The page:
District of Columbia leads nation with 31.5 square feet of LEED certified space per person, while Colorado leads states with 2.74
The District of Columbia leads the nation, with more than 31 square feet of LEED-certified space per person, with Colorado leading the states.
WASHINGTON, D.C.—The U.S. Green Building Council (USGBC) recently released its 2011 list of top 10 states for LEED-certified commercial and institutional green buildings per capita, based on the U.S. 2010 Census information. The District of Columbia leads the nation, with more than 31 square feet of LEED-certified space per person in 2011, with Colorado being the leading state, with 2.74 square feet per person in 2011.
Other top states include Illinois, Virginia and Washington, with 2.69, 2.42 and 2.18 square feet of LEED-certified space per person, respectively. The top LEED states per capita, including the District of Columbia:
|Sq. ft. of space to earn
LEED-certification in 2011
| Per capita
| District of Columbia
| New York
"Looking past the bricks and mortar, people are at the heart of what buildings are all about," says Rick Fedrizzi, president, CEO and founding chair, USGBC. "Examining the per capita value of LEED square footage in these states allows us to focus on what matters most—the human element of green buildings."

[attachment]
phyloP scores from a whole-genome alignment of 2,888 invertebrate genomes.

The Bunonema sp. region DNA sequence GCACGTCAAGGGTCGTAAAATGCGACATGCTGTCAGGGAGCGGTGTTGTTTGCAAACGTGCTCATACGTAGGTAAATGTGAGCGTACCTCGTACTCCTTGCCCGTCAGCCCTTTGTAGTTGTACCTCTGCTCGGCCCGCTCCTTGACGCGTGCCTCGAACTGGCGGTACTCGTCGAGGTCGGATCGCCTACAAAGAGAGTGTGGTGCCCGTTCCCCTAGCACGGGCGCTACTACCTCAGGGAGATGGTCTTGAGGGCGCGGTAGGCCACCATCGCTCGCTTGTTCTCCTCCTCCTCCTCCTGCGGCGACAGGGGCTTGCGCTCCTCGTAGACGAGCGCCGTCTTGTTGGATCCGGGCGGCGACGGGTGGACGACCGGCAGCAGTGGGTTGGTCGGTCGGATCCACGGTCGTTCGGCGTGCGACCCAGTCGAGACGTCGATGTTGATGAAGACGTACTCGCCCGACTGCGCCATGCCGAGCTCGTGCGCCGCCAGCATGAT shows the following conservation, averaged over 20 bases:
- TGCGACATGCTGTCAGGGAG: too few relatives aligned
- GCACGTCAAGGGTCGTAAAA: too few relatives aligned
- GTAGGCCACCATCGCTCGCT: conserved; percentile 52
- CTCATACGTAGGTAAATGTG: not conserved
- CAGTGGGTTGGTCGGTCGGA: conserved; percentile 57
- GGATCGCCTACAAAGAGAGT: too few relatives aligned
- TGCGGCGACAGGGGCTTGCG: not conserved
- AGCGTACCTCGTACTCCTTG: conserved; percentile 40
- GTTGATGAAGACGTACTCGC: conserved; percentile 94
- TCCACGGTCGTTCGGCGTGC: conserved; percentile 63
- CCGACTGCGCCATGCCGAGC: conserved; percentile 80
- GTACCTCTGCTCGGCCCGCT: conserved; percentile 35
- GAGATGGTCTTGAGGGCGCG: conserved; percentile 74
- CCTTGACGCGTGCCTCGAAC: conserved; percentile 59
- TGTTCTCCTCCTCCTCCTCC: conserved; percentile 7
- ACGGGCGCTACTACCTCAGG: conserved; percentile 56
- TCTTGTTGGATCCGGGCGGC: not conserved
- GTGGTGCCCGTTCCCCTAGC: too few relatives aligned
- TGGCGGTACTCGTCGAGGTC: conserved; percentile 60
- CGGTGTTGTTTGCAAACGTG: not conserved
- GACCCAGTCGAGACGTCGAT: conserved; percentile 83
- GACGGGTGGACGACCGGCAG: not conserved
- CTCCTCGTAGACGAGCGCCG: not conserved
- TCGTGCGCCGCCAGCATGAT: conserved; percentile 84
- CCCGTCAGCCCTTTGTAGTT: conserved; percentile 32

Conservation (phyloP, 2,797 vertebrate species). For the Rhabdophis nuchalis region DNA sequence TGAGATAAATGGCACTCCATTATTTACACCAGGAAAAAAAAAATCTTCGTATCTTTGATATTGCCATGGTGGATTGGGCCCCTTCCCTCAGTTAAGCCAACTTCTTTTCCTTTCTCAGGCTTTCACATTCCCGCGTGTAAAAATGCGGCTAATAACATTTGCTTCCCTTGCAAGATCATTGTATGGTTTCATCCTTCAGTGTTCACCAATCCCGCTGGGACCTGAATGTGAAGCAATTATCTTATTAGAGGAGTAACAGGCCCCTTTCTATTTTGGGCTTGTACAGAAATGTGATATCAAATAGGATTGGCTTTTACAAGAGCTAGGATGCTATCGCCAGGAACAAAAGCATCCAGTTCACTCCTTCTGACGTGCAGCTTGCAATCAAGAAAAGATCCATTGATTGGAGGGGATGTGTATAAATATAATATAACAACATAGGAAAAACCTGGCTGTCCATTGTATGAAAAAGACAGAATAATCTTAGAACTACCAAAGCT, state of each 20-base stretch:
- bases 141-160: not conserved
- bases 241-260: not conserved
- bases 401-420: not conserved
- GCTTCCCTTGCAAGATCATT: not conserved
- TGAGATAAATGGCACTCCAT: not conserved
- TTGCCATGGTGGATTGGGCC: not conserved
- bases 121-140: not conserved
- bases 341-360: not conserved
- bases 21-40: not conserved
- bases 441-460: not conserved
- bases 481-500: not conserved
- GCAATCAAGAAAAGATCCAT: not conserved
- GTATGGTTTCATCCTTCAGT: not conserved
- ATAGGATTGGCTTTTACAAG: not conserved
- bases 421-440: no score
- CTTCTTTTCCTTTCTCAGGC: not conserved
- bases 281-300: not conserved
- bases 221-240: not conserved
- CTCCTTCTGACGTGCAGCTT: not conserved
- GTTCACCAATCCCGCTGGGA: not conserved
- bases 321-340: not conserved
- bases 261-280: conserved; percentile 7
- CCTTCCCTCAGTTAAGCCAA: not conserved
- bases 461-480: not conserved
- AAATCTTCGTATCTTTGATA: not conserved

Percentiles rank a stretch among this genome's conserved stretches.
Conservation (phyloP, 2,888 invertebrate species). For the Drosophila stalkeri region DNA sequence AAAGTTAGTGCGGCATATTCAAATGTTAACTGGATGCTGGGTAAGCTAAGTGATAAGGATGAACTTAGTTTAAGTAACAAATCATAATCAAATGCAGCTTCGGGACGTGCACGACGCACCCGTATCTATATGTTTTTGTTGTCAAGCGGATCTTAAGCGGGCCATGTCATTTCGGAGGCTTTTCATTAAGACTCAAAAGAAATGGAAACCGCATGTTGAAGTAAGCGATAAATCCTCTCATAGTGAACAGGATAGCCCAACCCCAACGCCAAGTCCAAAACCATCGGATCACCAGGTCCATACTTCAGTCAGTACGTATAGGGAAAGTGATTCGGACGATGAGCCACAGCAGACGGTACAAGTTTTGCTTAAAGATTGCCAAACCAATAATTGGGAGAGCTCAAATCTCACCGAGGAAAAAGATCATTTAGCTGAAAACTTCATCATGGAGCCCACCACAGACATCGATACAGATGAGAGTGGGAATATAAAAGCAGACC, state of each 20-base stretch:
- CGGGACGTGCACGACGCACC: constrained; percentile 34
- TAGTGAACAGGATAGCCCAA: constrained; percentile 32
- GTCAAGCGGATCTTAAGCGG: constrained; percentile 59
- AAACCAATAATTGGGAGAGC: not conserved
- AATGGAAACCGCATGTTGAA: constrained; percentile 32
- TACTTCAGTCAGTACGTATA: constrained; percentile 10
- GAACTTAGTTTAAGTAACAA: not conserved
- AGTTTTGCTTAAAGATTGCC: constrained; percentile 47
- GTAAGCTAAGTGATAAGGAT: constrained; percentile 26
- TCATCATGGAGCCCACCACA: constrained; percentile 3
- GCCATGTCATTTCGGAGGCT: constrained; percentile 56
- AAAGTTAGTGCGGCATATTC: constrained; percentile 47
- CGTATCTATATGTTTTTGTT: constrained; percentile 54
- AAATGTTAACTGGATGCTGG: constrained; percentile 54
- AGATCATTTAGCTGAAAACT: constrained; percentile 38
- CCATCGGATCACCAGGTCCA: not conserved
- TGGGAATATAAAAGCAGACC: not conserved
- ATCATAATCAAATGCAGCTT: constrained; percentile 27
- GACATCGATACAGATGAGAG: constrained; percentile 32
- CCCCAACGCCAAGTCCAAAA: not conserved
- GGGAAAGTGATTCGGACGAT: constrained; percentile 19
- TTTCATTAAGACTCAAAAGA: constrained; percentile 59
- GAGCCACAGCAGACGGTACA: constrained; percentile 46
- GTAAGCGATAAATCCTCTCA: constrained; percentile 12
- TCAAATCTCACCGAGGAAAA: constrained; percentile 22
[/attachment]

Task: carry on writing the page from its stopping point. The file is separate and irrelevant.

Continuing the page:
LEED is the internationally recognized mark of green building excellence, with more than 44,000 projects commercial projects participating, comprising over 8 billion square feet of construction space in all 50 states and 120 countries. In addition, more than 16,000 homes have been certified under the LEED for Homes rating system, with more than 67,000 more homes registered.
"Our local green building chapters from around the country have been instrumental in accelerating the adoption of green building policies and initiatives that drive construction locally," continues Fedrizzi. "These states should be recognized for working to reinvent their local building landscapes with buildings that enliven and bolster the health of our environment, communities and local economies."
"This is a great accomplishment for the D.C. metropolitan region and a testament to the drive, commitment and leadership of all those who live, work and play in our community," says Mike Babcock, board chair of the National Capital Region Chapter of USGBC. "We also realize there is still more to do and hope to effectively guide the effort by engaging, educating and encouraging the dialogue around the value of sustainability."
Notable newly certified projects in 2011 include the Treasury Building in Washington, D.C., which is distinguished as the oldest LEED-certified project in the world; the LEED Platinum Casey Middle School in Boulder, Colo.; the iconic Wrigley Building in Chicago, Ill.; Frito-Lay in Lynchburg, Va., which earned LEED Gold for the operations and maintenance of an existing building; the LEED Silver Hard Rock Café in Seattle, Wash.; Anne Arundel Medical Center in Annapolis, Md.; Yawkey Distribution Center of The Greater Boston Food Bank in Mass.; the LEED Gold Austin Convention Center in Texas; SFO's LEED Gold Terminal 2 in San Francisco, Calif.; the LEED-Platinum Hotel Skylar in Syracuse, N.Y.; and the LEED Platinum Marquette Plaza in Minneapolis, Minn.
In December 2011, USGBC announced that LEED-certified existing buildings outpaced their newly built counterparts by 15 million square feet on a cumulative basis. A focus on heightened building performance through green operations and maintenance is essential to cost-effectively driving improvements in the economy and the environment.